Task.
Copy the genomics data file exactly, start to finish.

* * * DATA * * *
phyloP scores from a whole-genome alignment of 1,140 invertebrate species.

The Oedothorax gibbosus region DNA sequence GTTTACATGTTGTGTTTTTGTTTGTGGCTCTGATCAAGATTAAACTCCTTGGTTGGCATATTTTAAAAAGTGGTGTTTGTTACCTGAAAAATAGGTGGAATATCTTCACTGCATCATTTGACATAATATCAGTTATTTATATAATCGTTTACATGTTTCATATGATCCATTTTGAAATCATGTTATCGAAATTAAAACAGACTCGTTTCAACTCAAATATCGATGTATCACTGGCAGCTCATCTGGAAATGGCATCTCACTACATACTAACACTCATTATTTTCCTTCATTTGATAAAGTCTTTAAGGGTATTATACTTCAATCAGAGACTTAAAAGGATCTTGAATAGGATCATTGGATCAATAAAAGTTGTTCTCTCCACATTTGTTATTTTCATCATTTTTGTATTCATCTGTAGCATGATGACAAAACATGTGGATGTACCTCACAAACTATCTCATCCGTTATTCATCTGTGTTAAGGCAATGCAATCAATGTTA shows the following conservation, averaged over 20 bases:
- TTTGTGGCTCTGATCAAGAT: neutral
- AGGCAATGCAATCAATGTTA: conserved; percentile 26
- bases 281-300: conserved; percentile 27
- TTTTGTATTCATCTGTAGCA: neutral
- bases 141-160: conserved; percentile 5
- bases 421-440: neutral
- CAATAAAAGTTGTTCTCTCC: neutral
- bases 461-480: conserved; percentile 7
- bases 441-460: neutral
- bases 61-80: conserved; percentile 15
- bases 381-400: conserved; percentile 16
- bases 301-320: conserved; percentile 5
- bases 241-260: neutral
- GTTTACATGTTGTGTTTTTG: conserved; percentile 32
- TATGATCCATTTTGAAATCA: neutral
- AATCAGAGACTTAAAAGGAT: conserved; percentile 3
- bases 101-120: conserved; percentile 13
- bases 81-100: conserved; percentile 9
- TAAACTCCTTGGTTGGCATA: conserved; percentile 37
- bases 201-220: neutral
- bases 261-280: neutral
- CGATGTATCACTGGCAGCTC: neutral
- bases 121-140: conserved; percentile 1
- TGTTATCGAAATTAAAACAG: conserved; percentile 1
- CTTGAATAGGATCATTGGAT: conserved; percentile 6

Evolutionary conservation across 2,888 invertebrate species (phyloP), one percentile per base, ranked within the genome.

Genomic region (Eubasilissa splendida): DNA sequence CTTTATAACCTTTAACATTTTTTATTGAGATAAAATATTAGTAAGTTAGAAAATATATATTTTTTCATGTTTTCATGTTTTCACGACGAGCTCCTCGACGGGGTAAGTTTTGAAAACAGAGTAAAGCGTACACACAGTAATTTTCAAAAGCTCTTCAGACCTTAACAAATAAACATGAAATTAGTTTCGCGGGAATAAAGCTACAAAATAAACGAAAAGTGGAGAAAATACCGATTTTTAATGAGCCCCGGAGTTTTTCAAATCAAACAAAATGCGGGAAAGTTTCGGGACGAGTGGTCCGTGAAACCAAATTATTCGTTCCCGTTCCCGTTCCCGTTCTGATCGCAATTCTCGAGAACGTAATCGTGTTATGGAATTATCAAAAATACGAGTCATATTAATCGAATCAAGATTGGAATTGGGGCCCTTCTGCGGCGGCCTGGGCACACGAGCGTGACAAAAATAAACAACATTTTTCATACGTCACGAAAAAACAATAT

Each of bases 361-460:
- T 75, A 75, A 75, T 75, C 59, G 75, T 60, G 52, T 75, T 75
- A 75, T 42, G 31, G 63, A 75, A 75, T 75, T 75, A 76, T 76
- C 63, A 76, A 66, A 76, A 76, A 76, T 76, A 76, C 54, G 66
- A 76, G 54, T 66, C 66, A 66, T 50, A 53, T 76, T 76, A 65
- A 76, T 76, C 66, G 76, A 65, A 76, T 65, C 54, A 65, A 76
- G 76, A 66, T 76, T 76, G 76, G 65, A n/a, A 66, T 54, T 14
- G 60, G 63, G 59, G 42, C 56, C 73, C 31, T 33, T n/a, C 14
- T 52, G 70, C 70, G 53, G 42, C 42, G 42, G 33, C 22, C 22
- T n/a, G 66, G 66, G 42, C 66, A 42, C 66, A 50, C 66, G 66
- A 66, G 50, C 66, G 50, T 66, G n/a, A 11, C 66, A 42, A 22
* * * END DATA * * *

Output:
phyloP scores from a whole-genome alignment of 1,140 invertebrate species.

The Oedothorax gibbosus region DNA sequence GTTTACATGTTGTGTTTTTGTTTGTGGCTCTGATCAAGATTAAACTCCTTGGTTGGCATATTTTAAAAAGTGGTGTTTGTTACCTGAAAAATAGGTGGAATATCTTCACTGCATCATTTGACATAATATCAGTTATTTATATAATCGTTTACATGTTTCATATGATCCATTTTGAAATCATGTTATCGAAATTAAAACAGACTCGTTTCAACTCAAATATCGATGTATCACTGGCAGCTCATCTGGAAATGGCATCTCACTACATACTAACACTCATTATTTTCCTTCATTTGATAAAGTCTTTAAGGGTATTATACTTCAATCAGAGACTTAAAAGGATCTTGAATAGGATCATTGGATCAATAAAAGTTGTTCTCTCCACATTTGTTATTTTCATCATTTTTGTATTCATCTGTAGCATGATGACAAAACATGTGGATGTACCTCACAAACTATCTCATCCGTTATTCATCTGTGTTAAGGCAATGCAATCAATGTTA shows the following conservation, averaged over 20 bases:
- TTTGTGGCTCTGATCAAGAT: neutral
- AGGCAATGCAATCAATGTTA: conserved; percentile 26
- bases 281-300: conserved; percentile 27
- TTTTGTATTCATCTGTAGCA: neutral
- bases 141-160: conserved; percentile 5
- bases 421-440: neutral
- CAATAAAAGTTGTTCTCTCC: neutral
- bases 461-480: conserved; percentile 7
- bases 441-460: neutral
- bases 61-80: conserved; percentile 15
- bases 381-400: conserved; percentile 16
- bases 301-320: conserved; percentile 5
- bases 241-260: neutral
- GTTTACATGTTGTGTTTTTG: conserved; percentile 32
- TATGATCCATTTTGAAATCA: neutral
- AATCAGAGACTTAAAAGGAT: conserved; percentile 3
- bases 101-120: conserved; percentile 13
- bases 81-100: conserved; percentile 9
- TAAACTCCTTGGTTGGCATA: conserved; percentile 37
- bases 201-220: neutral
- bases 261-280: neutral
- CGATGTATCACTGGCAGCTC: neutral
- bases 121-140: conserved; percentile 1
- TGTTATCGAAATTAAAACAG: conserved; percentile 1
- CTTGAATAGGATCATTGGAT: conserved; percentile 6

Evolutionary conservation across 2,888 invertebrate species (phyloP), one percentile per base, ranked within the genome.

Genomic region (Eubasilissa splendida): DNA sequence CTTTATAACCTTTAACATTTTTTATTGAGATAAAATATTAGTAAGTTAGAAAATATATATTTTTTCATGTTTTCATGTTTTCACGACGAGCTCCTCGACGGGGTAAGTTTTGAAAACAGAGTAAAGCGTACACACAGTAATTTTCAAAAGCTCTTCAGACCTTAACAAATAAACATGAAATTAGTTTCGCGGGAATAAAGCTACAAAATAAACGAAAAGTGGAGAAAATACCGATTTTTAATGAGCCCCGGAGTTTTTCAAATCAAACAAAATGCGGGAAAGTTTCGGGACGAGTGGTCCGTGAAACCAAATTATTCGTTCCCGTTCCCGTTCCCGTTCTGATCGCAATTCTCGAGAACGTAATCGTGTTATGGAATTATCAAAAATACGAGTCATATTAATCGAATCAAGATTGGAATTGGGGCCCTTCTGCGGCGGCCTGGGCACACGAGCGTGACAAAAATAAACAACATTTTTCATACGTCACGAAAAAACAATAT

Each of bases 361-460:
- T 75, A 75, A 75, T 75, C 59, G 75, T 60, G 52, T 75, T 75
- A 75, T 42, G 31, G 63, A 75, A 75, T 75, T 75, A 76, T 76
- C 63, A 76, A 66, A 76, A 76, A 76, T 76, A 76, C 54, G 66
- A 76, G 54, T 66, C 66, A 66, T 50, A 53, T 76, T 76, A 65
- A 76, T 76, C 66, G 76, A 65, A 76, T 65, C 54, A 65, A 76
- G 76, A 66, T 76, T 76, G 76, G 65, A n/a, A 66, T 54, T 14
- G 60, G 63, G 59, G 42, C 56, C 73, C 31, T 33, T n/a, C 14
- T 52, G 70, C 70, G 53, G 42, C 42, G 42, G 33, C 22, C 22
- T n/a, G 66, G 66, G 42, C 66, A 42, C 66, A 50, C 66, G 66
- A 66, G 50, C 66, G 50, T 66, G n/a, A 11, C 66, A 42, A 22